The Trail of Hope: Exodus from Nauvoo


Art and early Church members’ words can help us imagine what the pioneers felt when they were forced from Nauvoo.

At the final dedicatory service for the Nauvoo Illinois Temple on June 30, 2002, President Gordon B. Hinckley (1910–2008) asked those in attendance to walk down Parley Street to the waterfront on the Mississippi River. Though it was a hot, humid day, President Hinckley asked everyone to imagine that it was a bitter cold day in February 1846. That summer evening, more than one thousand Latter-day Saints walked down Parley Street, now referred to as the Trail of Hope.

Today those who visit Nauvoo can also walk the Trail of Hope and imagine that it is a bitter cold day in February and how the pioneer Saints felt when they looked back at the temple for the last time. Plaques line the Trail of Hope with quotations from pioneers who left Nauvoo on that February day or during the following months.1 They help us imagine what it was like.

Mary Field Garner, 10 years old when the mob drove her family to leave Nauvoo in September 1846, tells how her family hurried to pack food, cooking utensils, clothing, and bedding. With the bread dough risen and ready to bake, Mary’s mother simply took it with them to bake after they crossed the river.

During one of the earlier crossings of the river, a boat sank, and Hosea Stout recounts how several Saints were tossed in the cold and unrelenting waves.

Describing some of the pioneers’ first camps, Gilbert Belnap states that some had only a sheet drawn over a few poles to make a tent. He remembers hearing the crying of children and the groaning of those sick with fever.

Zina H. Jacobs Young gave birth to a baby boy after traveling about 80 miles west. She says she did not mind the hardship because her life had been preserved and her baby was so beautiful.

Some Saints were unable to go west. Martha Ann Smith was five when she said good-bye to her dear but feeble grandmother Lucy Mack Smith, who shed bitter tears knowing it was the last time she would see her son Hyrum’s family.

“Those of us who can remember when we were compelled to abandon Nauvoo, when the winter was so inclement, know how dark and gloomy the circumstances of the Saints were, with the mob surrounding our outer settlements and threatening to destroy us. … The word was to cross the Mississippi and to launch out into an unknown wilderness—to go where, no one knew. Who knew anything of the terrors of the journey thither, or of the dangers that might have to be met and contended with? … [We moved] out with faith that was undisturbed by [these] unknown terrors. It was by faith that this was accomplished.”

George Q. Cannon

Down Parley Street

Down Parley Street, by Glen Hopkinson, may not be copied; portrait of George Q. Cannon courtesy of Church History Museum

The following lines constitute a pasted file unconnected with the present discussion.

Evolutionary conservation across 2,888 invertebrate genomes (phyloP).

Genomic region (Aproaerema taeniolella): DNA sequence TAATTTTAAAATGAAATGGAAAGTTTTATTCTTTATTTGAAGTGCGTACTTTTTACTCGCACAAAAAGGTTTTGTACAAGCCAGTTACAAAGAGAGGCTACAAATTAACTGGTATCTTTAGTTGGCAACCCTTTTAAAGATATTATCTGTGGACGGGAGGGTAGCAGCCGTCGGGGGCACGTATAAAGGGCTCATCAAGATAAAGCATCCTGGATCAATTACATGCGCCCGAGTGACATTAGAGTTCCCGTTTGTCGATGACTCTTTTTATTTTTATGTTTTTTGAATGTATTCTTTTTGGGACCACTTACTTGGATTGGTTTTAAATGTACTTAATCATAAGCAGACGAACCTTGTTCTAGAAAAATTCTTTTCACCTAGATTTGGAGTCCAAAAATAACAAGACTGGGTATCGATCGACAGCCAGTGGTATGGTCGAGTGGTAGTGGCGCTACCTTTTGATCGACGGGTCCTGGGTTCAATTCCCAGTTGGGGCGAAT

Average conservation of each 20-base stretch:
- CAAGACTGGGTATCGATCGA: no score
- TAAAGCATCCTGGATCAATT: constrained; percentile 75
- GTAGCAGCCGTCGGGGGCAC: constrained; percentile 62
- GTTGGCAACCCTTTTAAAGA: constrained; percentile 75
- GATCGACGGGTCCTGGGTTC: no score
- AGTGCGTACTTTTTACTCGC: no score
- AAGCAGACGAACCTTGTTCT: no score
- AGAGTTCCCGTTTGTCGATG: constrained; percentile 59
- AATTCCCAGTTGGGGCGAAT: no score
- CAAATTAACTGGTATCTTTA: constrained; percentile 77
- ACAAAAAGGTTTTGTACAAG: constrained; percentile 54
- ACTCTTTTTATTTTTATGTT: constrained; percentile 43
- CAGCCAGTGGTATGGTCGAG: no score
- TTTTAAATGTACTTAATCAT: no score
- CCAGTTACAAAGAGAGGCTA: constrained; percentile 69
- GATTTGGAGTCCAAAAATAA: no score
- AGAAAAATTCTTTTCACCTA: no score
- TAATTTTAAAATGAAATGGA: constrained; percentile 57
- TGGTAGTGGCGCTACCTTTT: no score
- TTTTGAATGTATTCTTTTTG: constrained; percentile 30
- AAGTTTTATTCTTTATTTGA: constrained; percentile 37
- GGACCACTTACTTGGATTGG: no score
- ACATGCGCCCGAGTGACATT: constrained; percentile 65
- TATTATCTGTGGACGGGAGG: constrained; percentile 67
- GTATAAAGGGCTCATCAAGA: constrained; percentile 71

“My last act in that precious spot was to tidy the rooms, sweep up the floor, and set the broom in its accustomed place behind the door. Then with emotions in my heart … I gently closed the door and faced an unknown future, faced it with faith in God.”

Bathsheba W. Smith

I Swept the Floor and Gently Closed the Door

I Swept the Floor and Gently Closed the Door, by Glen Hopkinson, may not be copied; portrait of Bathsheba W. Smith by Lee Greene Richards

“Here we all halted and took a farewell view of our delightful city. … We also beheld the magnificent Temple rearing its lofty tower toward the heavens. … My heart did swell within me.”

Newel Knight

Farewell, Nauvoo

“How well I remember what a hard time [father] had breaking in the animals to draw the wagon. There were six cows and two oxen. The oxen were well broken and quite sedate. But the cows were wild and unruly. … Many nights when we were in bed asleep [my mother] would go out into the orchard … and there pour out her soul in prayer, asking the Lord to open the way for us to go with the Saints.”

Margaret Judd Clawson

Farewell, Nauvoo, by Glen Hopkinson, may not be copied

“With this advanced camp of the great exodus there had come a brass band, led by Captain Pitt. After encampment was made and the toils of the day were over, the snow would be scraped away, a huge fire or several of them kindled within the wagoned enclosure, and there to the inspiring music of Pitt’s band, song and dance often beguiled the exiles into forgetfulness of their trials and discomforts.”

B. H. Roberts

pioneers dancing by campfire

Illustration by J. Ken Spencer

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    Note

  1.   1.

    An exception is the plaque with words by B. H. Roberts, who was born 11 years after the exodus from Nauvoo but chronicled the event in his writings.